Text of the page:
May Compilation

Male zabulon skipper at Cape May Point State Park, photo'd by Gibson Reynolds on May 26.

Male zabulon skipper at Cape May Point State Park, photo’d by Gibson Reynolds on May 26.

Thanks to each of the 37 observers who contributed to our log in May….

Amy Gaberlein, Barb Wiley, Barry Marts, Brian Johnson, Chip Krilowicz, Chris Herz. Chris Tonkinson, Clay Sutton. Cynthia Allen. Dave Amadio, Doyle Dowdell, Gibson Reynolds, Jack Miller, Jack Connor, Jean Gutsmuth. Jesse Amesbury, Jesse Connor, Jim Dowdell, Karl Lukens, Kathy Flynn, Marilyn Henry. Matt Orsie, Matt Webster, Michael Drake, Mike Crewe, Pat Perkins, Pat Sutton, Raymond Simpson, Rick Borchelt, Sam Galick, Sam Wilson, Sandra Keller, Steven Glynn, Sylvia Armstrong, Tom Reed, Tom Stock, and Will Kerling…

…we compiled more than 1480 reports (and ~4300 individual butterflies) for the month .

We found 55 species in May and reached a total of 56 for the year. (If you can name the one species reported earlier in 2014 but not seen in May, you are paying very close attention to our log! Answer below.*)

The relatively cool weather of March through May this year may explain why South Jersey’s butterfly sequence is unfolding a little more slowly than normally. As of the last day of the month our year’s total was slightly behind last year’s May 31st total (when we had 57 species) and farther behind the super spring of 2012 (when we had recorded 65 species by the end of May) and also the good spring of 2011 (when we had 62 species by the end of May).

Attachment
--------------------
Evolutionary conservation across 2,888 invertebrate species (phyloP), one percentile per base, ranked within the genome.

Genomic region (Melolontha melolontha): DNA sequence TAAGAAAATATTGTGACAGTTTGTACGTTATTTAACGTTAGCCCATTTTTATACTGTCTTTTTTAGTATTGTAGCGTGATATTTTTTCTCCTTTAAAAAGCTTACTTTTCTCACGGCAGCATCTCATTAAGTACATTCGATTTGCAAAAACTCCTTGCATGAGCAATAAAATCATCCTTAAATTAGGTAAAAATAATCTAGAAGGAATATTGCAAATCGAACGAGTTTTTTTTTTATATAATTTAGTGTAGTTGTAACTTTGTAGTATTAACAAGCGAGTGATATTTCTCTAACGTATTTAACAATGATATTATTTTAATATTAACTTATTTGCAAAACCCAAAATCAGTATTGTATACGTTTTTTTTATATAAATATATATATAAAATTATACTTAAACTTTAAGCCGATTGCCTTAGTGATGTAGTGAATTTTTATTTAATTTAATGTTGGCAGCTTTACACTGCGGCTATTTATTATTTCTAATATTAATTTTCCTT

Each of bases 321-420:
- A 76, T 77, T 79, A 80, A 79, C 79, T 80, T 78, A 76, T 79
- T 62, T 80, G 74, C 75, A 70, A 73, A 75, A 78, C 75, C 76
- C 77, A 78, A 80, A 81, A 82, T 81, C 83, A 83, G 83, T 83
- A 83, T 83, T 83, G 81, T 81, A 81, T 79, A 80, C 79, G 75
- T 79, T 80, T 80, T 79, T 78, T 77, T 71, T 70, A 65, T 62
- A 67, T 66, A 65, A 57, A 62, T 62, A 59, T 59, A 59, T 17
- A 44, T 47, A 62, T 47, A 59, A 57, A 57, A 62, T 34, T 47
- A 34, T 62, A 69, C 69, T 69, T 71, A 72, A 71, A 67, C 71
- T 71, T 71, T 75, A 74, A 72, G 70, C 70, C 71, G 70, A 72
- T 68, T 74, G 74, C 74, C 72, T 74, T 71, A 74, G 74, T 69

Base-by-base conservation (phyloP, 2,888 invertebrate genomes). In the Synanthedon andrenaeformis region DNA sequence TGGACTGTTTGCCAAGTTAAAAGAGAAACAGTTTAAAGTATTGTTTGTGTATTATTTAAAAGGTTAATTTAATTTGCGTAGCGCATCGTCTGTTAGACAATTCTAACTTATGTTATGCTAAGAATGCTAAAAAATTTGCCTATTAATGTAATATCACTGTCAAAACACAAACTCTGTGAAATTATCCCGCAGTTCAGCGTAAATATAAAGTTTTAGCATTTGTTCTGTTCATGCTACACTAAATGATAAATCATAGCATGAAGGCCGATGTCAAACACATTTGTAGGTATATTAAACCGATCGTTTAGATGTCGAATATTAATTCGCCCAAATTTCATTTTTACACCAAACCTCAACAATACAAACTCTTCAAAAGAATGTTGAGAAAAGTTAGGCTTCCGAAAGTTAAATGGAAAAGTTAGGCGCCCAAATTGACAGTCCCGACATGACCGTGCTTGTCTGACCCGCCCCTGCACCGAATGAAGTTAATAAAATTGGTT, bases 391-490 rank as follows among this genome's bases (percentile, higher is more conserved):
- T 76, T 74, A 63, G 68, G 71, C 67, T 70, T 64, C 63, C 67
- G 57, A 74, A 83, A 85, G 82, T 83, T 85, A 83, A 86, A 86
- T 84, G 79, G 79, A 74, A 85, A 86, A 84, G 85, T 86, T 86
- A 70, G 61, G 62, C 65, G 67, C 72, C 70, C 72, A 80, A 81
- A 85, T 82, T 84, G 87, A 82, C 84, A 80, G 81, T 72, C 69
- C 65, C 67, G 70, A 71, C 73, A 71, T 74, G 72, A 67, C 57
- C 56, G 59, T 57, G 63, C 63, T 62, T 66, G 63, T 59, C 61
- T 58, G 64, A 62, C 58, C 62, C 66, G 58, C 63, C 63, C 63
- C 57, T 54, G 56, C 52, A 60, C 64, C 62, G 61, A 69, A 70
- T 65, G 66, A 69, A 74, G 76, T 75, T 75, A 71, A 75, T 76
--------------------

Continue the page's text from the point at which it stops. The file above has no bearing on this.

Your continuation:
Will Kerling added Aaron’s skipper to our year’s total yesterday, June 2, so we have now reached 57 for the year.

Some of the other late May/early June butterflies not yet recorded in 2014 that we might expect over the next two or three weeks include Appalachian brown, common wood-nymph, little glassywing, swarthy skipper, Delaware skipper, salt-marsh skipper, and the five Satyrium hairstreaks: coral, Edward’s, banded, striped, and northern oak.

Two rarer species seen by May 31 in past years that we can at least hope to see (fingers crossed?) in the next couple of weeks are little yellow (seen in May, 2012) and harvester (seen in May, 2013).

Here’s the spreadsheet in pdf format. Green = new for 2014; orange = first report of the month. Hit the + sign for easier viewing. Let me know if you see any discrepancies.

May 2014 Spreadsheet

*Q: And what is that single species seen earlier this year but not in May?
A: Variegated fritillary. Jack Miller and Rich Cech found one individual at McNamara WMA on April 26 and we are still awaiting our second report of that butterfly.

Keep at it, everyone!

Mating azures at Cape May Point on May 26, photo'd by Gibson Reynolds.

Mating azures at Cape May Point on May 26, photo’d by Gibson Reynolds.

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